Former Greek finance minister Yanis Varoufakis has criticised Finance Minister Michael Noonan's handling of the debt crisis.
As the second weekend of the election campaign got underway, Mr Varoufakis made a video appearance at a Right2Change discussion on "alternatives to austerity" in Dublin's Mansion House.
"I can assure you [Michael Noonan] did not fight for debt relief for you," Mr Varoufakis said.
"Instead he fought tooth and nail when he was sitting in the Eurogroup next to me … to ensure the Greek people would not get debt relief. Why? Just to make sure that he would not be taken to task for not securing debt relief for the Irish people as he had promised."
Meanwhile, tensions were mounting on the campaign trail as government parties stepped up their attacks on Fianna Fáil.
It came as a new poll showed Fine Gael has lost support while Sinn Féin gained.
Fine Gael and Labour both hit out at Micheál Martin and his party's record on the economy, with Taoiseach Enda Kenny saying Fianna Fáil "can't be trusted on the economy".
Tánaiste Joan Burton said Fianna Fáil "drove the bus over the cliff".
"[Micheál Martin] is not a new kid on the block," she said. "He’s the old Micheál Martin and the old Fianna Fáil and I don’t trust them."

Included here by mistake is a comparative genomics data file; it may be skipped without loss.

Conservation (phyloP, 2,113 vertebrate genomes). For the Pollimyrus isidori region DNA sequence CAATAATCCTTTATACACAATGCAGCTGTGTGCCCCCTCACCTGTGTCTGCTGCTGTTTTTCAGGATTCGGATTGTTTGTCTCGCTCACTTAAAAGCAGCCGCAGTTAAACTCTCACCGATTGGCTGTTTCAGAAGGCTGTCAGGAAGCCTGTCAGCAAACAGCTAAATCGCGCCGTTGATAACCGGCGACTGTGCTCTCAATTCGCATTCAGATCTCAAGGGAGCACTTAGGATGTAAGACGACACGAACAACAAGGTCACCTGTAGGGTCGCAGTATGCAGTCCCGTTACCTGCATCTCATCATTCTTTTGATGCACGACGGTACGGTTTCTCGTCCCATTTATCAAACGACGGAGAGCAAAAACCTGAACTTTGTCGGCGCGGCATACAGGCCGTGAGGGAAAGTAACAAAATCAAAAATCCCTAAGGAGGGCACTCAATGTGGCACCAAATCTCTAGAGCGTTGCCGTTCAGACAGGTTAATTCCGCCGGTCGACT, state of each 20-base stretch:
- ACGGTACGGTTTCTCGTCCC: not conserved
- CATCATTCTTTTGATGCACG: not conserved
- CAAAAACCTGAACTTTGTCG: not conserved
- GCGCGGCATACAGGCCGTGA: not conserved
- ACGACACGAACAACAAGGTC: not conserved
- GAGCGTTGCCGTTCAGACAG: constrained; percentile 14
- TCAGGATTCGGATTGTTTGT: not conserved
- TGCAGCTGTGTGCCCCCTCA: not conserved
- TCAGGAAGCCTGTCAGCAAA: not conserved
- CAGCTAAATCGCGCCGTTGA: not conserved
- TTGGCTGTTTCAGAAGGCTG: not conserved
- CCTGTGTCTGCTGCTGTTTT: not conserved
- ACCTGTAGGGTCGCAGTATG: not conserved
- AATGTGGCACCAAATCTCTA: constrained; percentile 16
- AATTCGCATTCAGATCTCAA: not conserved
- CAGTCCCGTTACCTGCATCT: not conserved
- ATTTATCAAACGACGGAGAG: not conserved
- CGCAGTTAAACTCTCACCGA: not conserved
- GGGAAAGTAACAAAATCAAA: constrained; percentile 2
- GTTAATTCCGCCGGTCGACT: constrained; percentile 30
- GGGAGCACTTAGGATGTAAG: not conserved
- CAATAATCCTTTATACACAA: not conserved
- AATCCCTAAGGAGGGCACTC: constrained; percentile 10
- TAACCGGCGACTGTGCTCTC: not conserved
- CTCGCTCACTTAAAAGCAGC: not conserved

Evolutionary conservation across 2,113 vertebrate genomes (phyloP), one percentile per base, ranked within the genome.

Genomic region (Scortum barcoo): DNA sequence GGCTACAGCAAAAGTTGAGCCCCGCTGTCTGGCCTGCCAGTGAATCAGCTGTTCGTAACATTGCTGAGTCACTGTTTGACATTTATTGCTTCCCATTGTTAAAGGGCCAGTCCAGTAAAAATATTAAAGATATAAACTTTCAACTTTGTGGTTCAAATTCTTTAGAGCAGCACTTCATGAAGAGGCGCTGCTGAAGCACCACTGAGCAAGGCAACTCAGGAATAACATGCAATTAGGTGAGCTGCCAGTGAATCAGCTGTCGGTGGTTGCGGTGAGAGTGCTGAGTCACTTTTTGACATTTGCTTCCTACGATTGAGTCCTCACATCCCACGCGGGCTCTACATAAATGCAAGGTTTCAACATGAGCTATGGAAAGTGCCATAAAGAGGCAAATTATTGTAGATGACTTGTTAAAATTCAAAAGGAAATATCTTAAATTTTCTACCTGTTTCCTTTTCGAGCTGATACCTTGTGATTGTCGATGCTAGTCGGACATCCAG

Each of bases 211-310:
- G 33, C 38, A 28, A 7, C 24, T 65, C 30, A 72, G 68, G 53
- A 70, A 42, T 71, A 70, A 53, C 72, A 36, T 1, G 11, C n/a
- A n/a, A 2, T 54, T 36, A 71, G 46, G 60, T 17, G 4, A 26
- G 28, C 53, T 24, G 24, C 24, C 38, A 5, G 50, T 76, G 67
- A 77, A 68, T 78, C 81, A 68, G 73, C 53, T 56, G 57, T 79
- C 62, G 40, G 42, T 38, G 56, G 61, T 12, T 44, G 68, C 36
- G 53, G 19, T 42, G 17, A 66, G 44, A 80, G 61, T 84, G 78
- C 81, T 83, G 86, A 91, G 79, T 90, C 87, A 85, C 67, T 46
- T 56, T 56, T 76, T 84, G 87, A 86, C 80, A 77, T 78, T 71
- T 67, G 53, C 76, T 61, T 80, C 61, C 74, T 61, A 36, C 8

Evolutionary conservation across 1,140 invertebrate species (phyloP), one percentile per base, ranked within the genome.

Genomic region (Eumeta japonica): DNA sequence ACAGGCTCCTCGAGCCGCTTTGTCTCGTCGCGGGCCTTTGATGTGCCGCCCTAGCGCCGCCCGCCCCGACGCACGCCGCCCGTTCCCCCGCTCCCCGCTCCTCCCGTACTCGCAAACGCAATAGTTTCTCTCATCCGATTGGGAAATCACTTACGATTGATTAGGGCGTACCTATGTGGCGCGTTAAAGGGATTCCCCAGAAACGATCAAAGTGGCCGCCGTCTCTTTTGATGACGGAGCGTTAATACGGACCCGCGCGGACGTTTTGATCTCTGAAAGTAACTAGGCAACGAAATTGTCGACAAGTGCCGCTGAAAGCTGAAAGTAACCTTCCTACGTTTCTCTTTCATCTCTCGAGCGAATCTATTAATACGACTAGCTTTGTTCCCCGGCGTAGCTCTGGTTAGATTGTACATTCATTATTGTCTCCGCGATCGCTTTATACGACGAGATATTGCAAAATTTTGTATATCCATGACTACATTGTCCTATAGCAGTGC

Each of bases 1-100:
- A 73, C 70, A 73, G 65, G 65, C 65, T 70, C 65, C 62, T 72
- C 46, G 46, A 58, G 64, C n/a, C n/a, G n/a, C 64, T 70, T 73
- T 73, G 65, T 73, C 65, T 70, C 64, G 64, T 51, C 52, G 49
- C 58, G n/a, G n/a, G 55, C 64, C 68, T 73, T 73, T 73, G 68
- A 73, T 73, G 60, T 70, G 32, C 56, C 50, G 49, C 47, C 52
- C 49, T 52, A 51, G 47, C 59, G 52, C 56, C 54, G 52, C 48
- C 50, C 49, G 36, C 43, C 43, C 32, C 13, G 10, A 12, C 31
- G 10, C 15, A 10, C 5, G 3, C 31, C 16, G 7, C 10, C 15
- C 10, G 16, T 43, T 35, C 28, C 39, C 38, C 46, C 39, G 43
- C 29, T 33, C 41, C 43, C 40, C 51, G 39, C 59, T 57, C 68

However, Mr Martin dismissed the criticism, saying it showed the "paucity of policy" the Government was offering the Irish people.
Fianna Fáil TD Willie O'Dea was more direct: "Enda Kenny would want to bear one thing in mind. If he comes after me and Micheál Martin and other members of the so-called old guard, it won't be the first time he tried to kick ass and ended up looking like one."
Meanwhile, Sinn Féin leader Gerry Adams accused Mr Noonan of fraudulently exaggerating the amount of money available to try bride and buy off the electorate.
It was a busy day on the campaign trail for all parties.
Labour launched its plan for community policing and justice reform, which includes bringing gardaí numbers back to a peak level of 14,500, putting the drugs court on a statutory footing and legislating to improve protections available for victims of domestic violence.
But it wasn't all plain sailing as Ms Burton received some criticism from members of the public during a canvass in the Blanchardstown Centre this afternoon.
Elsewhere, the Taoiseach was in Co Carlow to launch his party's agriculture policy, pledging increased investment and more jobs in the farming sector.
Fianna Fáil launched its policy for older people, promising to increase the state pension by €30 over five years, raise the Living Alone Allowance to €15 and abolish prescription charges.
And Renua Ireland leader Lucinda Creighton announced the party would introduce standardised primary school testing in the area of literacy, language and numeracy.